The US Department of Transportation (DOT) said it will allow Delta Air Lines to retain rights to a Seattle-Tokyo Haneda slot pair, but warned it will reallocate the slot pair to American Airlines if Delta fails to operate the route daily year-round.
In a tentative ruling, DOT decided to keep the disputed slot pair with Delta instead of moving it to American or Hawaiian Airlines, which had both asked for the slot pair, arguing that Delta was squandering it by not operating it regularly over the winter. Delta is now required to operate the route daily and will automatically forfeit the route authority if it twice fails to operate the route in any seven-day period. “Any failure by Delta (absent DOT authorization) to perform Seattle-Haneda service on two days of any seven-day period would mean the immediate loss of Delta’s authority,” DOT said in a statement.
Haneda, which is popular with business passengers because of its close-in access to Tokyo, started accepting international flights in 2010. US airlines are allowed to operate four daily round-trip flights to/from Haneda. Delta operates Los Angeles-Haneda service, United Airlines operates San Francisco-Haneda service and Hawaiian Airlines operates Honolulu-Haneda flights. Delta also operates Seattle-Haneda service, but, according to DOT, the carrier operated the service “for approximately only one week every 90 days between October 2014 and late March 2015.”
In the tentative ruling, DOT stated, “On too many days this past winter season, Delta provided no Seattle-Haneda service whatsoever. Delta’s virtual abandonment of the route … severely undercut the public interest basis” for awarding Delta the authority in 2013.
American wanted to use the route to operate Los Angeles-Haneda Boeing 777-200 flights while Hawaiian wanted the authority to operate Kona-Haneda Airbus A330-200 flights. DOT said Delta has made a “recommitment to year-round daily service” on the Seattle-Haneda route, leading the department to determine “it was in the public interest to permit Delta to retain the Seattle-Haneda route.” But DOT added, “Any failure by Delta (absent DOT authorization) to operate any Seattle-Haneda flight, year-round, in either direction, would constitute a violation of its authority.”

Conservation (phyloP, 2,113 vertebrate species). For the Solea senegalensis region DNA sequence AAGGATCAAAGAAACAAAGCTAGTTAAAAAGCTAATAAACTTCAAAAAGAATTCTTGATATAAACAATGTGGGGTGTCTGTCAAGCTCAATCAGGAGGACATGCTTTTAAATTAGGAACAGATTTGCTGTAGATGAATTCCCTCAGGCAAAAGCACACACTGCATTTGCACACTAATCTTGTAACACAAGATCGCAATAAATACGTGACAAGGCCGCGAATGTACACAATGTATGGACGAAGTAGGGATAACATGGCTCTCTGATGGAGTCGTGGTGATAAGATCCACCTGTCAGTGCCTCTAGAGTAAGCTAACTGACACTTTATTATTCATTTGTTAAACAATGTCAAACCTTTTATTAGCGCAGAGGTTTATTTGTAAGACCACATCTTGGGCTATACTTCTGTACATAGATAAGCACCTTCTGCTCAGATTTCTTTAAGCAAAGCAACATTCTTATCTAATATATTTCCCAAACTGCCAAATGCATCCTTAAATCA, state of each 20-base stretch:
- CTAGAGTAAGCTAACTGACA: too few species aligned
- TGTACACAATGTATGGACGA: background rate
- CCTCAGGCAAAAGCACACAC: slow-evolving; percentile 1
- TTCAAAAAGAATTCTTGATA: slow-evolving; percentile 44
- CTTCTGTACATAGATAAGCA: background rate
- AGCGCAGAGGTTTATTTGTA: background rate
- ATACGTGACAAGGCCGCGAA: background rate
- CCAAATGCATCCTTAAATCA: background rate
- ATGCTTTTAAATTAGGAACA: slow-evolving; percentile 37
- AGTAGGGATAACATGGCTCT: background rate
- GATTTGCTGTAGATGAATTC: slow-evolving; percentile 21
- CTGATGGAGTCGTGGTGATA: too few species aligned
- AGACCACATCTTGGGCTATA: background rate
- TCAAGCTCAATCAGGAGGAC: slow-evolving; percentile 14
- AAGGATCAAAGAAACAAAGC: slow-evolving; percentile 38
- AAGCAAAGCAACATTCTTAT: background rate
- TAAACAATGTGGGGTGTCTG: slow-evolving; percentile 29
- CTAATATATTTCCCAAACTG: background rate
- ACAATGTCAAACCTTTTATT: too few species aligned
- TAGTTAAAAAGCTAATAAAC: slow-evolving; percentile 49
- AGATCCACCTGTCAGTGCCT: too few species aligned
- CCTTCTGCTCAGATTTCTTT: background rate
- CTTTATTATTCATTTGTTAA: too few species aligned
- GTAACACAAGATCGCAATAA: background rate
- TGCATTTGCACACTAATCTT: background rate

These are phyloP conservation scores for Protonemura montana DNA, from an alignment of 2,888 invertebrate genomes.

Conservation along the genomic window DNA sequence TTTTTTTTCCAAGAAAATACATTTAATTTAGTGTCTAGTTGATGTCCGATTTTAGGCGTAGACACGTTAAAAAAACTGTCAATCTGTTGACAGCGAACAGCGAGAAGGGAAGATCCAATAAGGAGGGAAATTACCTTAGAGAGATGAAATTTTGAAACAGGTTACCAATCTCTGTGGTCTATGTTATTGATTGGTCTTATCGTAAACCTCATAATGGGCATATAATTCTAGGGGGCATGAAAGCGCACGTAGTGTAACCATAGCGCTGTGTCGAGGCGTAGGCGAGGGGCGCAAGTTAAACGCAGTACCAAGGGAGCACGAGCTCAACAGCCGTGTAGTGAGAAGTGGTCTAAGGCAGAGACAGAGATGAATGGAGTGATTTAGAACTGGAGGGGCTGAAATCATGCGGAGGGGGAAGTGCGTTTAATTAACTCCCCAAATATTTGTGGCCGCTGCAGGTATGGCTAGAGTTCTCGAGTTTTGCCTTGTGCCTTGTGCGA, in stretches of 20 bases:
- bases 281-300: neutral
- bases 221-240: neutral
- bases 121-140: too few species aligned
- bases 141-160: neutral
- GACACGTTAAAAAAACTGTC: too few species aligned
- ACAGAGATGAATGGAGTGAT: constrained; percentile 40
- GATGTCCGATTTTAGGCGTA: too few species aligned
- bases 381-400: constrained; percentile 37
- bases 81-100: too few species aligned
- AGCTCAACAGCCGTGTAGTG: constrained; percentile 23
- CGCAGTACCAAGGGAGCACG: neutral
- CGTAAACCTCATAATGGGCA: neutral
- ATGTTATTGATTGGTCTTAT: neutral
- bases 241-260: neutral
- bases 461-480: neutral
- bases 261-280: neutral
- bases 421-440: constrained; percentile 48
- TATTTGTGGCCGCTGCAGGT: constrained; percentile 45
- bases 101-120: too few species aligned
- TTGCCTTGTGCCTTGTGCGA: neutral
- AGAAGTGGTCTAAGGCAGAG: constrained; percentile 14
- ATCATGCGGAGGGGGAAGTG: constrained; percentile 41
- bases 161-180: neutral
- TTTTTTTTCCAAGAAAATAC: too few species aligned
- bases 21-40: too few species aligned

DOT said it has selected American’s Los Angeles-Haneda service proposal “as a backup should Delta fail to meet its requirements in serving the Seattle market.” Delta said in a statement that it had resumed Seattle-Haneda service earlier this month “after a temporary seasonal suspension” and going forward will “operate year-round, nonstop flights” on the route.
DOT said it believes Delta can “be relied upon to provide the service it now promises” despite “past conduct.”
Hawaiian president and CEO Mark Dunkerley said in a statement that DOT’s decision was “tremendously disappointing,” adding, “Sadly, by dismissing Hawaiian’s proposed Kona route … DOT has once more failed to appreciate the geography of the 50th state.” Hawaiian said DOT had decided the Kona route would merely be “additive” to the existing Honolulu-Haneda route.
“Kona and Honolulu are separate markets, separate communities and indeed are located on separate islands,” Dunkerley said, adding that DOT’s decision also revealed “a long-held institutional bias” in favor of business travelers and against leisure/tourism-oriented travelers.
Objections to DOT’s tentative decision are due by April 6.